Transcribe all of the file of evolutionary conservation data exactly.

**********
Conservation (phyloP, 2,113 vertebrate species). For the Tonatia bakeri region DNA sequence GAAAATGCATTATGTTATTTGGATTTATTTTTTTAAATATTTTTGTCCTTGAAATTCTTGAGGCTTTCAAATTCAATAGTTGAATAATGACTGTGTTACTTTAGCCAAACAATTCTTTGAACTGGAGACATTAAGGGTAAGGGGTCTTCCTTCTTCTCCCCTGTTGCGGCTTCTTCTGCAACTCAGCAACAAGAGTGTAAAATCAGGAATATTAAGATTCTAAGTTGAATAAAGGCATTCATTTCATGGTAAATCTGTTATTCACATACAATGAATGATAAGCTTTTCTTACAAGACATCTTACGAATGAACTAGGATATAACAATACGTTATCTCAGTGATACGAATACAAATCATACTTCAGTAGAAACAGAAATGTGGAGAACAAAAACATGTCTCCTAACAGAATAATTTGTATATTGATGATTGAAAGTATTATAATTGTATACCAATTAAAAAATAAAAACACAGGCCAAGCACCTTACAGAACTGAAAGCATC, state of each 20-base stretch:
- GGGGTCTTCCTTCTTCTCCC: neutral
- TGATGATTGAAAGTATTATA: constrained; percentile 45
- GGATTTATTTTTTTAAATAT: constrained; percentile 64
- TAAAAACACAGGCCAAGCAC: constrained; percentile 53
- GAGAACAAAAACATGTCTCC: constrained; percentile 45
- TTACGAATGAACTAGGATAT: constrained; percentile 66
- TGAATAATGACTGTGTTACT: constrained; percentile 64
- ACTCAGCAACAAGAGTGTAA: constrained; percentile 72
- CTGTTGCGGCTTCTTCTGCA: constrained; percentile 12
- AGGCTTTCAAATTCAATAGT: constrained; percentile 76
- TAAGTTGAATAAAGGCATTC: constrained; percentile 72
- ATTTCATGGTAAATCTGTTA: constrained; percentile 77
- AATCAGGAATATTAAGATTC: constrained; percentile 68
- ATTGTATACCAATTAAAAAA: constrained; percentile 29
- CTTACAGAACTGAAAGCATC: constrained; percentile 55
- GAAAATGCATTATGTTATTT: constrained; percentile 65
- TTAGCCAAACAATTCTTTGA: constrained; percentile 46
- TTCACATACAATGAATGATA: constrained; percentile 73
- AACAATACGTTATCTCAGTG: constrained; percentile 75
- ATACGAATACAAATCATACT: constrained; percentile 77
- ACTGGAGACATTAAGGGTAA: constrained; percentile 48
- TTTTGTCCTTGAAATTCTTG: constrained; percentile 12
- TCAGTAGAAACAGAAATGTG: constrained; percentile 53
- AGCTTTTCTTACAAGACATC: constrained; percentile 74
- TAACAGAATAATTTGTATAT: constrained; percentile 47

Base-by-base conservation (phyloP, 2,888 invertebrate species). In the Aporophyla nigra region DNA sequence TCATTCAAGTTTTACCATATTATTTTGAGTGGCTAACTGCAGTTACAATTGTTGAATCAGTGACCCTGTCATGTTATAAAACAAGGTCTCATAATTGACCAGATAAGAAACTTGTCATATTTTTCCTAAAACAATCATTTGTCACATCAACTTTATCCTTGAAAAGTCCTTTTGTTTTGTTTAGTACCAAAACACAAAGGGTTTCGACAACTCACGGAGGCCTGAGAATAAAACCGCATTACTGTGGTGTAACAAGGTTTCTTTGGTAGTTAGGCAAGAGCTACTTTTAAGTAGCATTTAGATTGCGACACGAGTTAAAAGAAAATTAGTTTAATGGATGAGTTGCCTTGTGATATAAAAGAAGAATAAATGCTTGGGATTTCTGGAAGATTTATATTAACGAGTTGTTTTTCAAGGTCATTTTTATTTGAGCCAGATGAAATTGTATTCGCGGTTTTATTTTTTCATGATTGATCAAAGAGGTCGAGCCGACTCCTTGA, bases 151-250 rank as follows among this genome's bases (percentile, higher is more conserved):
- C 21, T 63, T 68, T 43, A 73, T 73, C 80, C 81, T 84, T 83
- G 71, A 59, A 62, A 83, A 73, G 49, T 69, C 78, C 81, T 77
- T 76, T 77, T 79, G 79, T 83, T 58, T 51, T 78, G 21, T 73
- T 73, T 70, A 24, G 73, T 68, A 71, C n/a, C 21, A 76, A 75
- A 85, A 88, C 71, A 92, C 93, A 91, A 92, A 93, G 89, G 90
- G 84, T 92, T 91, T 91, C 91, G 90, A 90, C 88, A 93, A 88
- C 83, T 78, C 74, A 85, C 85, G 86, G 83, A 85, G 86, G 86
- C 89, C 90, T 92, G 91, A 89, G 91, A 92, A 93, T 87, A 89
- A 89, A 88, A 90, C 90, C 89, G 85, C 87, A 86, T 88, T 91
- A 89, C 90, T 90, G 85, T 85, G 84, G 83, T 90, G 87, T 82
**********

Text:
Conservation (phyloP, 2,113 vertebrate species). For the Tonatia bakeri region DNA sequence GAAAATGCATTATGTTATTTGGATTTATTTTTTTAAATATTTTTGTCCTTGAAATTCTTGAGGCTTTCAAATTCAATAGTTGAATAATGACTGTGTTACTTTAGCCAAACAATTCTTTGAACTGGAGACATTAAGGGTAAGGGGTCTTCCTTCTTCTCCCCTGTTGCGGCTTCTTCTGCAACTCAGCAACAAGAGTGTAAAATCAGGAATATTAAGATTCTAAGTTGAATAAAGGCATTCATTTCATGGTAAATCTGTTATTCACATACAATGAATGATAAGCTTTTCTTACAAGACATCTTACGAATGAACTAGGATATAACAATACGTTATCTCAGTGATACGAATACAAATCATACTTCAGTAGAAACAGAAATGTGGAGAACAAAAACATGTCTCCTAACAGAATAATTTGTATATTGATGATTGAAAGTATTATAATTGTATACCAATTAAAAAATAAAAACACAGGCCAAGCACCTTACAGAACTGAAAGCATC, state of each 20-base stretch:
- GGGGTCTTCCTTCTTCTCCC: neutral
- TGATGATTGAAAGTATTATA: constrained; percentile 45
- GGATTTATTTTTTTAAATAT: constrained; percentile 64
- TAAAAACACAGGCCAAGCAC: constrained; percentile 53
- GAGAACAAAAACATGTCTCC: constrained; percentile 45
- TTACGAATGAACTAGGATAT: constrained; percentile 66
- TGAATAATGACTGTGTTACT: constrained; percentile 64
- ACTCAGCAACAAGAGTGTAA: constrained; percentile 72
- CTGTTGCGGCTTCTTCTGCA: constrained; percentile 12
- AGGCTTTCAAATTCAATAGT: constrained; percentile 76
- TAAGTTGAATAAAGGCATTC: constrained; percentile 72
- ATTTCATGGTAAATCTGTTA: constrained; percentile 77
- AATCAGGAATATTAAGATTC: constrained; percentile 68
- ATTGTATACCAATTAAAAAA: constrained; percentile 29
- CTTACAGAACTGAAAGCATC: constrained; percentile 55
- GAAAATGCATTATGTTATTT: constrained; percentile 65
- TTAGCCAAACAATTCTTTGA: constrained; percentile 46
- TTCACATACAATGAATGATA: constrained; percentile 73
- AACAATACGTTATCTCAGTG: constrained; percentile 75
- ATACGAATACAAATCATACT: constrained; percentile 77
- ACTGGAGACATTAAGGGTAA: constrained; percentile 48
- TTTTGTCCTTGAAATTCTTG: constrained; percentile 12
- TCAGTAGAAACAGAAATGTG: constrained; percentile 53
- AGCTTTTCTTACAAGACATC: constrained; percentile 74
- TAACAGAATAATTTGTATAT: constrained; percentile 47

Base-by-base conservation (phyloP, 2,888 invertebrate species). In the Aporophyla nigra region DNA sequence TCATTCAAGTTTTACCATATTATTTTGAGTGGCTAACTGCAGTTACAATTGTTGAATCAGTGACCCTGTCATGTTATAAAACAAGGTCTCATAATTGACCAGATAAGAAACTTGTCATATTTTTCCTAAAACAATCATTTGTCACATCAACTTTATCCTTGAAAAGTCCTTTTGTTTTGTTTAGTACCAAAACACAAAGGGTTTCGACAACTCACGGAGGCCTGAGAATAAAACCGCATTACTGTGGTGTAACAAGGTTTCTTTGGTAGTTAGGCAAGAGCTACTTTTAAGTAGCATTTAGATTGCGACACGAGTTAAAAGAAAATTAGTTTAATGGATGAGTTGCCTTGTGATATAAAAGAAGAATAAATGCTTGGGATTTCTGGAAGATTTATATTAACGAGTTGTTTTTCAAGGTCATTTTTATTTGAGCCAGATGAAATTGTATTCGCGGTTTTATTTTTTCATGATTGATCAAAGAGGTCGAGCCGACTCCTTGA, bases 151-250 rank as follows among this genome's bases (percentile, higher is more conserved):
- C 21, T 63, T 68, T 43, A 73, T 73, C 80, C 81, T 84, T 83
- G 71, A 59, A 62, A 83, A 73, G 49, T 69, C 78, C 81, T 77
- T 76, T 77, T 79, G 79, T 83, T 58, T 51, T 78, G 21, T 73
- T 73, T 70, A 24, G 73, T 68, A 71, C n/a, C 21, A 76, A 75
- A 85, A 88, C 71, A 92, C 93, A 91, A 92, A 93, G 89, G 90
- G 84, T 92, T 91, T 91, C 91, G 90, A 90, C 88, A 93, A 88
- C 83, T 78, C 74, A 85, C 85, G 86, G 83, A 85, G 86, G 86
- C 89, C 90, T 92, G 91, A 89, G 91, A 92, A 93, T 87, A 89
- A 89, A 88, A 90, C 90, C 89, G 85, C 87, A 86, T 88, T 91
- A 89, C 90, T 90, G 85, T 85, G 84, G 83, T 90, G 87, T 82